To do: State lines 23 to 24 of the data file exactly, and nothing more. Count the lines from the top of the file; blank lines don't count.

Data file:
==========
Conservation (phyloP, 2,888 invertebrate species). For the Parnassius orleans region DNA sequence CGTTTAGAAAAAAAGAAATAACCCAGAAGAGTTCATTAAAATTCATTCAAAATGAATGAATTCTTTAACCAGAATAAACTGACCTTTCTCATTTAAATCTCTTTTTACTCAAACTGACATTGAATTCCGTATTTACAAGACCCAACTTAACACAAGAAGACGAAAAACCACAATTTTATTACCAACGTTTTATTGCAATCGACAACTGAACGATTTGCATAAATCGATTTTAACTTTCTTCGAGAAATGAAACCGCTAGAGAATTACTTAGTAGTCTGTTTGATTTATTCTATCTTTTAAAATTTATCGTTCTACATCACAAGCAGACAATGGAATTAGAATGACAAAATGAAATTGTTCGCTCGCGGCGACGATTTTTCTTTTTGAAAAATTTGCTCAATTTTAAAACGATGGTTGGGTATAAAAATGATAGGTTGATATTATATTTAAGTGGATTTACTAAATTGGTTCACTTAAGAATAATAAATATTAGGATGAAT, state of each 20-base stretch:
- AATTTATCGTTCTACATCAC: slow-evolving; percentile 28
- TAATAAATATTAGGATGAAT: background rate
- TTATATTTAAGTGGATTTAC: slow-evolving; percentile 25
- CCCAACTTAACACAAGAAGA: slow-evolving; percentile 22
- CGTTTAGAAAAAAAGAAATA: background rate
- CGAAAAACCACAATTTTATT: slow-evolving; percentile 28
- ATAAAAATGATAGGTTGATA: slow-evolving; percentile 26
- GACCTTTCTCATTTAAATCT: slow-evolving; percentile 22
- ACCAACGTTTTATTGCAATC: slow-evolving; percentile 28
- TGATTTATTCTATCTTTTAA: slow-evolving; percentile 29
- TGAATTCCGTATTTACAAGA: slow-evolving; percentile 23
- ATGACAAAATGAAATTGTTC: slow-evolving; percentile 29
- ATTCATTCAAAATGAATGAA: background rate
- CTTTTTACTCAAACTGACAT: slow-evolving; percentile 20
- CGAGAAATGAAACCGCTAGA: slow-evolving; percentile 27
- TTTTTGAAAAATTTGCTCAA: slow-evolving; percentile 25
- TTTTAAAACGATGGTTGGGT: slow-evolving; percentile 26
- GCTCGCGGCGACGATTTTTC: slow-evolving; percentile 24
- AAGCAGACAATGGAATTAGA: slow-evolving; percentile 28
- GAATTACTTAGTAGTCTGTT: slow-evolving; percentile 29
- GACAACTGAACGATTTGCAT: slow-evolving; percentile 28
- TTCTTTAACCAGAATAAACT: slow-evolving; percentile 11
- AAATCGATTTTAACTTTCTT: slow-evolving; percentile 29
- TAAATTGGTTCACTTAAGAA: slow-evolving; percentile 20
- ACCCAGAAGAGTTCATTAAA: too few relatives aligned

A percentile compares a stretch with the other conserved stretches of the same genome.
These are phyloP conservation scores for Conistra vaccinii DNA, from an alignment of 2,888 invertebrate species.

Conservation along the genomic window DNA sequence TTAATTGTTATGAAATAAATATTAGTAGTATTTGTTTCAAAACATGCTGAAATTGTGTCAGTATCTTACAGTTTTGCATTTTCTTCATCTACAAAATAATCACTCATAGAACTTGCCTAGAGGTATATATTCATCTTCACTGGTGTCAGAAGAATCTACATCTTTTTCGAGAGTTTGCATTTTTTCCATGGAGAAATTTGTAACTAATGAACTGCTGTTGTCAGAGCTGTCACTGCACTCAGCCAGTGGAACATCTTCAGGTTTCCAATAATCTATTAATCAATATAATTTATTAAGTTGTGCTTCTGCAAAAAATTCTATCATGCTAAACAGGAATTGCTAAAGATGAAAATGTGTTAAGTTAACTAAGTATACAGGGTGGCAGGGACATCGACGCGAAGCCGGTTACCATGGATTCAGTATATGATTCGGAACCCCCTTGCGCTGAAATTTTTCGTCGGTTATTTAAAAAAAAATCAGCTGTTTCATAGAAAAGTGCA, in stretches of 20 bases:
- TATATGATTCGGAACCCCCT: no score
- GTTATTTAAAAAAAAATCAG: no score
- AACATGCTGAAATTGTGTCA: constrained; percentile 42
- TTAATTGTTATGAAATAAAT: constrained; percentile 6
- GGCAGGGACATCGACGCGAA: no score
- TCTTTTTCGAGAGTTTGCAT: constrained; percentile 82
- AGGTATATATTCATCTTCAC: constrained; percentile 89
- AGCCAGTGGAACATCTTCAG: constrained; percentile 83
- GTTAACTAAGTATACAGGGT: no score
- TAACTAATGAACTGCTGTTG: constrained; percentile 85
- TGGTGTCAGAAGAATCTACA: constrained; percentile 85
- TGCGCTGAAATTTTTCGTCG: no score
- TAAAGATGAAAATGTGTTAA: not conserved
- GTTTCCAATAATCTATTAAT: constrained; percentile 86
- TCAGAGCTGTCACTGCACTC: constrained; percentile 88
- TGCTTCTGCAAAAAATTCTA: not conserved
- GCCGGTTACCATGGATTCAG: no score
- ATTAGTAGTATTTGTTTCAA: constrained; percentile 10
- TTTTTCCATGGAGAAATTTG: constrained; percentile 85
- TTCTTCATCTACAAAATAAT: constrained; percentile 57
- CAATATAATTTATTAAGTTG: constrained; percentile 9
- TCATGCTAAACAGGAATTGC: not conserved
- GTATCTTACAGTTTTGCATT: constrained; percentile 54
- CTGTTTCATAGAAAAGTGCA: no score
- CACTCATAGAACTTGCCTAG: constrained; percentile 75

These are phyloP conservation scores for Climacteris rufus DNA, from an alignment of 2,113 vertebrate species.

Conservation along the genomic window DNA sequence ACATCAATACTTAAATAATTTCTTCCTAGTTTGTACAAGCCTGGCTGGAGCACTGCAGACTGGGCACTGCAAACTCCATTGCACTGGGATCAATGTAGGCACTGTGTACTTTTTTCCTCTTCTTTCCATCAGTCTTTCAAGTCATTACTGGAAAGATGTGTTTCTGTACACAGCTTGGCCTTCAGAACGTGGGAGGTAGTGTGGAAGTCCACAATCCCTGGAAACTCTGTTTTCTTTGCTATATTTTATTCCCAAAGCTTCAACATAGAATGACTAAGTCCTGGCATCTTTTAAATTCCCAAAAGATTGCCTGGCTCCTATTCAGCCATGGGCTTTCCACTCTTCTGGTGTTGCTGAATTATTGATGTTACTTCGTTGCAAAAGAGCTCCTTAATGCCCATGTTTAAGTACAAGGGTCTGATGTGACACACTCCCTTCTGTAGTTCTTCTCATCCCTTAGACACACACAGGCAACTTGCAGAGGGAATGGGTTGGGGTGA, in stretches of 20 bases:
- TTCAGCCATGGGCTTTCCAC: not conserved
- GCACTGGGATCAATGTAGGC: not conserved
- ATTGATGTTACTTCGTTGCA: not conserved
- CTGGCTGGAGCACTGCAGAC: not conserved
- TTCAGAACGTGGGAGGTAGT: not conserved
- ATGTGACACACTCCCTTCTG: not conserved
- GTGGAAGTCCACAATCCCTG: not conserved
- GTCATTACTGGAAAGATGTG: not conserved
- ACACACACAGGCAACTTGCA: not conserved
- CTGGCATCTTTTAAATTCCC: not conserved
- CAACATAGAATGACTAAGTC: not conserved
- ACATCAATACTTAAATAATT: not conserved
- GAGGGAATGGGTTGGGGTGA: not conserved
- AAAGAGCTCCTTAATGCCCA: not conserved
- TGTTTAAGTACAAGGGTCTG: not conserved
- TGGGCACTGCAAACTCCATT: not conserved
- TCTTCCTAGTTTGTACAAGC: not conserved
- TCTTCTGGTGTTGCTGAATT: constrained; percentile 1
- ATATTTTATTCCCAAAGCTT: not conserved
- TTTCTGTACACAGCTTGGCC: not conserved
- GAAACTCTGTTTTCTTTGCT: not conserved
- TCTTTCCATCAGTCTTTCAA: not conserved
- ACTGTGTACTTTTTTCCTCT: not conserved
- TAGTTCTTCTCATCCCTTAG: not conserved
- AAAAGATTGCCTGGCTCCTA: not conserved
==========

- TTCTTTAACCAGAATAAACT: slow-evolving; percentile 11
- AAATCGATTTTAACTTTCTT: slow-evolving; percentile 29